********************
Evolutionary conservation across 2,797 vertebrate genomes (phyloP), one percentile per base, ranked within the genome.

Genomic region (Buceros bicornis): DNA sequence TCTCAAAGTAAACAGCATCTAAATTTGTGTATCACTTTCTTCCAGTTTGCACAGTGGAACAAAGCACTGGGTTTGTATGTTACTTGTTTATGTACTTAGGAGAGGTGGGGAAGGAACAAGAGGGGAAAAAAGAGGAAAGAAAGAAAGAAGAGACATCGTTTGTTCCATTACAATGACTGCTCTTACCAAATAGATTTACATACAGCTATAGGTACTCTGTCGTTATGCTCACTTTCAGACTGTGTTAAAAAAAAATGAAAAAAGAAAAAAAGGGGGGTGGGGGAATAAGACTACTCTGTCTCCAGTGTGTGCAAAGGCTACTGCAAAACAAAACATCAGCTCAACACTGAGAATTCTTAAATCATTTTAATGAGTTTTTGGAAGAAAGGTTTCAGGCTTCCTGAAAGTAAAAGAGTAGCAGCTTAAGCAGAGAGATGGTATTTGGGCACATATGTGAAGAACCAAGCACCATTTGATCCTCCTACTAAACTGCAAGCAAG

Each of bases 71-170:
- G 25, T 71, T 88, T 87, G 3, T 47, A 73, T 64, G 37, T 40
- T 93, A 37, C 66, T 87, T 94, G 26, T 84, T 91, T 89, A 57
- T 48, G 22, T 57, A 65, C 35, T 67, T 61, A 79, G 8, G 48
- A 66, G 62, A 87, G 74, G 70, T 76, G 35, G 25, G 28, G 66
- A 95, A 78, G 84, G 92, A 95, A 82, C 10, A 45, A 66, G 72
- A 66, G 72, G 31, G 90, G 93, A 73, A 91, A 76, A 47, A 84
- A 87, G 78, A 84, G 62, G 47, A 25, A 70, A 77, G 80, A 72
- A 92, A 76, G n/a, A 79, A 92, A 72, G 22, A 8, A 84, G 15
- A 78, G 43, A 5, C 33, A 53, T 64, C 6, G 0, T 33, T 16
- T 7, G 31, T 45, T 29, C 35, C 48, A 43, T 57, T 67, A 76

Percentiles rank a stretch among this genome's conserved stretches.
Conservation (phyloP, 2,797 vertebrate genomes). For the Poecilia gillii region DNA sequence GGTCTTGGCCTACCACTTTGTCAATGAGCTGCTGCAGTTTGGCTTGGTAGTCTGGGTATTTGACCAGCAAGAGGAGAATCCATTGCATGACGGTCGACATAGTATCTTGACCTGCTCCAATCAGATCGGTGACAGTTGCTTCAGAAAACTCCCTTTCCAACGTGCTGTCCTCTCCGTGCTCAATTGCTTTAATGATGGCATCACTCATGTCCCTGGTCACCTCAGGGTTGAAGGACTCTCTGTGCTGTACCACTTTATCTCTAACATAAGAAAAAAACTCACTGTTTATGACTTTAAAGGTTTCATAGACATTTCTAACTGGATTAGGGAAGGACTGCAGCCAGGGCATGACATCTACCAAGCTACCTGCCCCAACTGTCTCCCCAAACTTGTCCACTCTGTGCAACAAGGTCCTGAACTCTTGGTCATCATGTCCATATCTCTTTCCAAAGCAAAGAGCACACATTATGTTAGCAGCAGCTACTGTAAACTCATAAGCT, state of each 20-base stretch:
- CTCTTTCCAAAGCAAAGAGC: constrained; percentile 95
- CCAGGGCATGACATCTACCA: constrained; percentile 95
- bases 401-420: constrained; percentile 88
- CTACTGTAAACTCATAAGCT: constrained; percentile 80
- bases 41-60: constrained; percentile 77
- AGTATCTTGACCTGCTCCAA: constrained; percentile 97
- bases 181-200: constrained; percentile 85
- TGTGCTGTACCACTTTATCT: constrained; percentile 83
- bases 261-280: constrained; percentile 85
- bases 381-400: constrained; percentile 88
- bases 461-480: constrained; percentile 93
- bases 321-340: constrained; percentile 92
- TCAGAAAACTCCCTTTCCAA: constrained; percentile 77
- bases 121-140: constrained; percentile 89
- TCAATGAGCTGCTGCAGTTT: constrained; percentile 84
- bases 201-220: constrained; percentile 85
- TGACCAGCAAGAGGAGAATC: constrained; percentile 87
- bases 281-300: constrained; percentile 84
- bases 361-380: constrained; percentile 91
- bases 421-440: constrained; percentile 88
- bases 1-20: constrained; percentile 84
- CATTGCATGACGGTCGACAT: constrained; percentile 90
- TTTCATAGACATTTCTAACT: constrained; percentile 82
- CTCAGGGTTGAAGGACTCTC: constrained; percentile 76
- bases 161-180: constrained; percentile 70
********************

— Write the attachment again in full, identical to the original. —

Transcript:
Evolutionary conservation across 2,797 vertebrate genomes (phyloP), one percentile per base, ranked within the genome.

Genomic region (Buceros bicornis): DNA sequence TCTCAAAGTAAACAGCATCTAAATTTGTGTATCACTTTCTTCCAGTTTGCACAGTGGAACAAAGCACTGGGTTTGTATGTTACTTGTTTATGTACTTAGGAGAGGTGGGGAAGGAACAAGAGGGGAAAAAAGAGGAAAGAAAGAAAGAAGAGACATCGTTTGTTCCATTACAATGACTGCTCTTACCAAATAGATTTACATACAGCTATAGGTACTCTGTCGTTATGCTCACTTTCAGACTGTGTTAAAAAAAAATGAAAAAAGAAAAAAAGGGGGGTGGGGGAATAAGACTACTCTGTCTCCAGTGTGTGCAAAGGCTACTGCAAAACAAAACATCAGCTCAACACTGAGAATTCTTAAATCATTTTAATGAGTTTTTGGAAGAAAGGTTTCAGGCTTCCTGAAAGTAAAAGAGTAGCAGCTTAAGCAGAGAGATGGTATTTGGGCACATATGTGAAGAACCAAGCACCATTTGATCCTCCTACTAAACTGCAAGCAAG

Each of bases 71-170:
- G 25, T 71, T 88, T 87, G 3, T 47, A 73, T 64, G 37, T 40
- T 93, A 37, C 66, T 87, T 94, G 26, T 84, T 91, T 89, A 57
- T 48, G 22, T 57, A 65, C 35, T 67, T 61, A 79, G 8, G 48
- A 66, G 62, A 87, G 74, G 70, T 76, G 35, G 25, G 28, G 66
- A 95, A 78, G 84, G 92, A 95, A 82, C 10, A 45, A 66, G 72
- A 66, G 72, G 31, G 90, G 93, A 73, A 91, A 76, A 47, A 84
- A 87, G 78, A 84, G 62, G 47, A 25, A 70, A 77, G 80, A 72
- A 92, A 76, G n/a, A 79, A 92, A 72, G 22, A 8, A 84, G 15
- A 78, G 43, A 5, C 33, A 53, T 64, C 6, G 0, T 33, T 16
- T 7, G 31, T 45, T 29, C 35, C 48, A 43, T 57, T 67, A 76

Percentiles rank a stretch among this genome's conserved stretches.
Conservation (phyloP, 2,797 vertebrate genomes). For the Poecilia gillii region DNA sequence GGTCTTGGCCTACCACTTTGTCAATGAGCTGCTGCAGTTTGGCTTGGTAGTCTGGGTATTTGACCAGCAAGAGGAGAATCCATTGCATGACGGTCGACATAGTATCTTGACCTGCTCCAATCAGATCGGTGACAGTTGCTTCAGAAAACTCCCTTTCCAACGTGCTGTCCTCTCCGTGCTCAATTGCTTTAATGATGGCATCACTCATGTCCCTGGTCACCTCAGGGTTGAAGGACTCTCTGTGCTGTACCACTTTATCTCTAACATAAGAAAAAAACTCACTGTTTATGACTTTAAAGGTTTCATAGACATTTCTAACTGGATTAGGGAAGGACTGCAGCCAGGGCATGACATCTACCAAGCTACCTGCCCCAACTGTCTCCCCAAACTTGTCCACTCTGTGCAACAAGGTCCTGAACTCTTGGTCATCATGTCCATATCTCTTTCCAAAGCAAAGAGCACACATTATGTTAGCAGCAGCTACTGTAAACTCATAAGCT, state of each 20-base stretch:
- CTCTTTCCAAAGCAAAGAGC: constrained; percentile 95
- CCAGGGCATGACATCTACCA: constrained; percentile 95
- bases 401-420: constrained; percentile 88
- CTACTGTAAACTCATAAGCT: constrained; percentile 80
- bases 41-60: constrained; percentile 77
- AGTATCTTGACCTGCTCCAA: constrained; percentile 97
- bases 181-200: constrained; percentile 85
- TGTGCTGTACCACTTTATCT: constrained; percentile 83
- bases 261-280: constrained; percentile 85
- bases 381-400: constrained; percentile 88
- bases 461-480: constrained; percentile 93
- bases 321-340: constrained; percentile 92
- TCAGAAAACTCCCTTTCCAA: constrained; percentile 77
- bases 121-140: constrained; percentile 89
- TCAATGAGCTGCTGCAGTTT: constrained; percentile 84
- bases 201-220: constrained; percentile 85
- TGACCAGCAAGAGGAGAATC: constrained; percentile 87
- bases 281-300: constrained; percentile 84
- bases 361-380: constrained; percentile 91
- bases 421-440: constrained; percentile 88
- bases 1-20: constrained; percentile 84
- CATTGCATGACGGTCGACAT: constrained; percentile 90
- TTTCATAGACATTTCTAACT: constrained; percentile 82
- CTCAGGGTTGAAGGACTCTC: constrained; percentile 76
- bases 161-180: constrained; percentile 70